1 year ago
Difference Between Unreasonable Behaviour and Adultery: Women’s Charter
There is only one recognised ground for divorce in Singapore. In order to file for a divorce, divorcing couples must prove an “irretrievable breakdown of marriage” with one of the following facts:
- Unreasonable Behaviour
- Desertion of 2 years
- Separation for 3 years with spouse’s consent
- Separation for 4 years
A 6th fact, Divorce by Mutual Agreement, has recently been approved and it is expected to come into effect in 2023.
Of the current five facts, many divorcing parties may hire private investigators in Singapore to gather evidence to prove adultery or unreasonable behaviour. Today, we discuss both facts, their differences and how you can file for a divorce based on these scenarios.
Section 95(3)(a) of the Women’s Charter states that the court may grant a divorce if divorcing couples can prove that the Defendant has committed adultery and that the Plaintiff finds it intolerable to live with the Defendant. Parties who wish to rely on adultery to obtain a divorce must file their divorce within six months of discovering the deed. You cannot rely on adultery if you knew about it but continue living with your spouse for more than six months.
In order to prove adultery, there has to be sexual intercourse with a third party. One will need to produce a private investigator’s report showing the cheating spouse having sexual relations with a third party. This means that evidence of physical intimacy alone is not sufficient to prove adultery and the court may not grant a divorce.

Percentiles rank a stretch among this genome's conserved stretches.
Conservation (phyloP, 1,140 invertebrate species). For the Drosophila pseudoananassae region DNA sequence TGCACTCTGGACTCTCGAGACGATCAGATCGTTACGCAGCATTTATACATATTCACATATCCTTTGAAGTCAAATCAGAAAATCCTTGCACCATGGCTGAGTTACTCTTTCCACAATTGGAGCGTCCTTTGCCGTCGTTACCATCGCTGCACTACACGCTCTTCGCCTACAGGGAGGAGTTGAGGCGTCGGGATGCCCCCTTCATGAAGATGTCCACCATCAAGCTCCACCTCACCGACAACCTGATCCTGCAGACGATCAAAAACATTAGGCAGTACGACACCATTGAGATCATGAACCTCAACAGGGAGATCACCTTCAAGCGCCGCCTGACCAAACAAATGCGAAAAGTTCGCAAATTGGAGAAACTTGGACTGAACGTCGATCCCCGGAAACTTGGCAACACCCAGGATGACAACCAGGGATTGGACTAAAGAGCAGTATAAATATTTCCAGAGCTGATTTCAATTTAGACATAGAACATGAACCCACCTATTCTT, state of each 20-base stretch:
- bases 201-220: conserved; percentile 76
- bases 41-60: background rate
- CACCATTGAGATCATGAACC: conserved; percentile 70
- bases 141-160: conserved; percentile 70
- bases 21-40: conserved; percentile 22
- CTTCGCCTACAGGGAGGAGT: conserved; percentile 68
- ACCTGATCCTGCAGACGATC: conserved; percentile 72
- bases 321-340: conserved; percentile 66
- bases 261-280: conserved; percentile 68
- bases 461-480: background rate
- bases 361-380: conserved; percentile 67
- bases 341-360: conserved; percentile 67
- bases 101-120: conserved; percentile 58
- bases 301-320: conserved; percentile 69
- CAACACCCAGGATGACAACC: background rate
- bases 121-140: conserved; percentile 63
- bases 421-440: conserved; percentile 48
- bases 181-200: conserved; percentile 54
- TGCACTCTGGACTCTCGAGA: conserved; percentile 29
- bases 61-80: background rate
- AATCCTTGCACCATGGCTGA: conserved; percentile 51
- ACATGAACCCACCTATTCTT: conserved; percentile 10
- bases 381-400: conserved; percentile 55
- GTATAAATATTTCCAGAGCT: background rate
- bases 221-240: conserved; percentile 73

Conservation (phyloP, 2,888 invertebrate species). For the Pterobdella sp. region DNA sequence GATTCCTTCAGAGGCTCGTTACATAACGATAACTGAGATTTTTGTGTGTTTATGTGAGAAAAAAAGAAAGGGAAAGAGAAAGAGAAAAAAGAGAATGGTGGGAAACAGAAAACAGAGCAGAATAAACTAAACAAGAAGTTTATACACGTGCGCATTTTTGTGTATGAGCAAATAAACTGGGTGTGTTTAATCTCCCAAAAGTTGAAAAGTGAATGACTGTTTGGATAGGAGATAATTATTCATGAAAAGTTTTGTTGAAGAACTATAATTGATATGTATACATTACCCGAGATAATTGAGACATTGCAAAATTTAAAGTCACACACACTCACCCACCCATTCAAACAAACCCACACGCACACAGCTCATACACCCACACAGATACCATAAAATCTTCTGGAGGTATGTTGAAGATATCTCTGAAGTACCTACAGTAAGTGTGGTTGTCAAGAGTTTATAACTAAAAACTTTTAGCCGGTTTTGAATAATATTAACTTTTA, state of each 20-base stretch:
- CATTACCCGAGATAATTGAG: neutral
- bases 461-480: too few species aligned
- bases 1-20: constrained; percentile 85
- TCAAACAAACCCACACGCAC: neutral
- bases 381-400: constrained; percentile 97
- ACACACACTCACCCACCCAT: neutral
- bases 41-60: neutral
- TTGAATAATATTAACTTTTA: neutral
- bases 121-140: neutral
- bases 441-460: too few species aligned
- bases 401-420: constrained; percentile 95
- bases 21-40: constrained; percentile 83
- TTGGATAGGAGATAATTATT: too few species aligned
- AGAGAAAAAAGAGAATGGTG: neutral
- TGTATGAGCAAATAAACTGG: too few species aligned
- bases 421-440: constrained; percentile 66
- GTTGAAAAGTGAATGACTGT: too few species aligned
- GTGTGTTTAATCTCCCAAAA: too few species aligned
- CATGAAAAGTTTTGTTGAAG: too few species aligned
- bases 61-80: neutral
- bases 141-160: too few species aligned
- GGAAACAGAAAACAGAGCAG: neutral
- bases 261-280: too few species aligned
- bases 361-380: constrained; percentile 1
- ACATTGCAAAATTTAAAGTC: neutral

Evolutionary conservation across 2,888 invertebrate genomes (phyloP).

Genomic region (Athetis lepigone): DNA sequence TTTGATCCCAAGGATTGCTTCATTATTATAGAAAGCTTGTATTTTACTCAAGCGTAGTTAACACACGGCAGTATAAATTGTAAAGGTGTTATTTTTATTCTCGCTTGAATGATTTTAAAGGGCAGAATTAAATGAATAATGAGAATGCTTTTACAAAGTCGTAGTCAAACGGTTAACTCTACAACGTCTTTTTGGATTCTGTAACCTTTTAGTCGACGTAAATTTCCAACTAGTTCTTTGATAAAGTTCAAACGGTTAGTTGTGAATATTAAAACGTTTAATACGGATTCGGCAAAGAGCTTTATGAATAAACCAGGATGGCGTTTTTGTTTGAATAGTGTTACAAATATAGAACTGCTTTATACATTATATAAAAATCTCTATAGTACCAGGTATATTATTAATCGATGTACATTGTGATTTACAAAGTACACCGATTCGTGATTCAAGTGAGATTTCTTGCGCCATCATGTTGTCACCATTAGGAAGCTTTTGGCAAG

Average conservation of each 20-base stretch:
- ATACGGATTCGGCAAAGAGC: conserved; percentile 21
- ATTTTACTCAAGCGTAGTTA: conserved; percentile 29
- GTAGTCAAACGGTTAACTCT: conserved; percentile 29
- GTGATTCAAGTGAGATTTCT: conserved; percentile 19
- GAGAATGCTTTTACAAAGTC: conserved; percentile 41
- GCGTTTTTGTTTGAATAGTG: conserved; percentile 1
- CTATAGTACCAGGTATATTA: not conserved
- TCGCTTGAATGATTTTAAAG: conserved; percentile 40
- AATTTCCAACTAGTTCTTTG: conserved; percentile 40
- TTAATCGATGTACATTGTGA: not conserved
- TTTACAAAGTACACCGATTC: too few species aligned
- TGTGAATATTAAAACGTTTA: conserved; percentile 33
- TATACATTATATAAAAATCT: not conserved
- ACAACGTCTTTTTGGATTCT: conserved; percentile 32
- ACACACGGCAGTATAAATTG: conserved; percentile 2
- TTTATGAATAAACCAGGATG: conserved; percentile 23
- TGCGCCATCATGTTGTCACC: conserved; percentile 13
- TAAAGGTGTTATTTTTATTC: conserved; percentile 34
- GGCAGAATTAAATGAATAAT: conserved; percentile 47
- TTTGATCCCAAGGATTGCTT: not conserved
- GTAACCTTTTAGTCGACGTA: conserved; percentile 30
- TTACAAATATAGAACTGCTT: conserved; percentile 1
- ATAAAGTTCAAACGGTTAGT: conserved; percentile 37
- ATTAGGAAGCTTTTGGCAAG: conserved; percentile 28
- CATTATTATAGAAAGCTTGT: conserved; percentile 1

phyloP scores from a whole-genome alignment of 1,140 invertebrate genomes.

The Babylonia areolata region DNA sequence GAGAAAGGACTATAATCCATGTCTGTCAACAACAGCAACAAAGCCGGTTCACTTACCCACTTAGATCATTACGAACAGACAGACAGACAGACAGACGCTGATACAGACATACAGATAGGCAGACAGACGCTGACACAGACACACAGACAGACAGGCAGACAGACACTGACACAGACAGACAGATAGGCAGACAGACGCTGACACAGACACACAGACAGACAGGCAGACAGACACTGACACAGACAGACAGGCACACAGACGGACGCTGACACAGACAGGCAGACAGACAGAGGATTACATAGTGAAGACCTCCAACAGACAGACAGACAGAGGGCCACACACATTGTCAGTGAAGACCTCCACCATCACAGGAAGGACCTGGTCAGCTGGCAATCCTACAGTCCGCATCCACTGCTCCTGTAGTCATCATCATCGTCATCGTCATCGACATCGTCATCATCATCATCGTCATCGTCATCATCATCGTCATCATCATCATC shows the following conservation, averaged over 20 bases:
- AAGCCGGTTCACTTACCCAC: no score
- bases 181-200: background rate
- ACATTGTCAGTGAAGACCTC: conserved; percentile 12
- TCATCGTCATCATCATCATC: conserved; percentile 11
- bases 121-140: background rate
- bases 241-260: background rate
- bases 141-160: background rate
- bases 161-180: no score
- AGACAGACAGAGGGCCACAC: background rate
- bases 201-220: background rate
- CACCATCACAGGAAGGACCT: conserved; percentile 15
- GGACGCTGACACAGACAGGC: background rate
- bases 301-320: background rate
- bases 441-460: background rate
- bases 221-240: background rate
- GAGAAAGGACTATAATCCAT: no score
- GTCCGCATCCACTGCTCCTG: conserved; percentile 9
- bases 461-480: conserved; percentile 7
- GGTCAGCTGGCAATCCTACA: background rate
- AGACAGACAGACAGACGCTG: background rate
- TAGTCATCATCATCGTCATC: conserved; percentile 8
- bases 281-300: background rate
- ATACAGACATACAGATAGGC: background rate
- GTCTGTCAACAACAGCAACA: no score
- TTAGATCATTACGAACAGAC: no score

Any other form of communication between the adulterers could be presented as evidence. This includes any text messages, emails, phone conversations, videos, photographs, bills or receipts. Sworn testimonies of people who have witnessed the adulterous relationship can also be used as evidence.
If the evidence gathered is not enough to prove adultery, one may still file for a divorce by proving unreasonable behaviour instead.
Section 95(3)(b) of the Women’s Charter states that the court may grant a divorce if the Plaintiff can prove that the Defendant has behaved in such a way that you cannot be reasonably expected to live with him/her. Here are some examples of unreasonable behaviour:
- The Defendant has been violent towards the Plaintiff
- The Defendant has been verbally abusive towards the Plaintiff
- The Defendant has failed to maintain financial responsibility/obligations to the plaintiff and/or Children during their marriage.
- The Defendant shows no interest in talking with the Plaintiff and prefers to socialise alone with friends
- The Defendant has formed an improper relationship with a woman/man whose identity is unknown
If the evidence gathered is insufficient to prove adultery, the Plaintiff in some divorce cases may choose to prove unreasonable behaviour instead. Although unreasonable behaviour is subjective, it is far easier to prove than adultery. The Court will usually study both the Defendant’s and the Plaintiff’s character before deciding whether it is reasonable to expect the Plaintiff to continue living with the Defendant.
Whether you wish to prove adultery or unreasonable behaviour in a divorce, it is important to immediately gather evidence to support your case. Only experienced and professional private investigators can assist to garner useful and strong evidence to substantiate your case to prove adultery or unreasonable behaviour in a divorce.
CDiC Consultants is a leading private investigation company in Singapore offering various investigation services for both commercial and private clients. Contact us today for more assistance.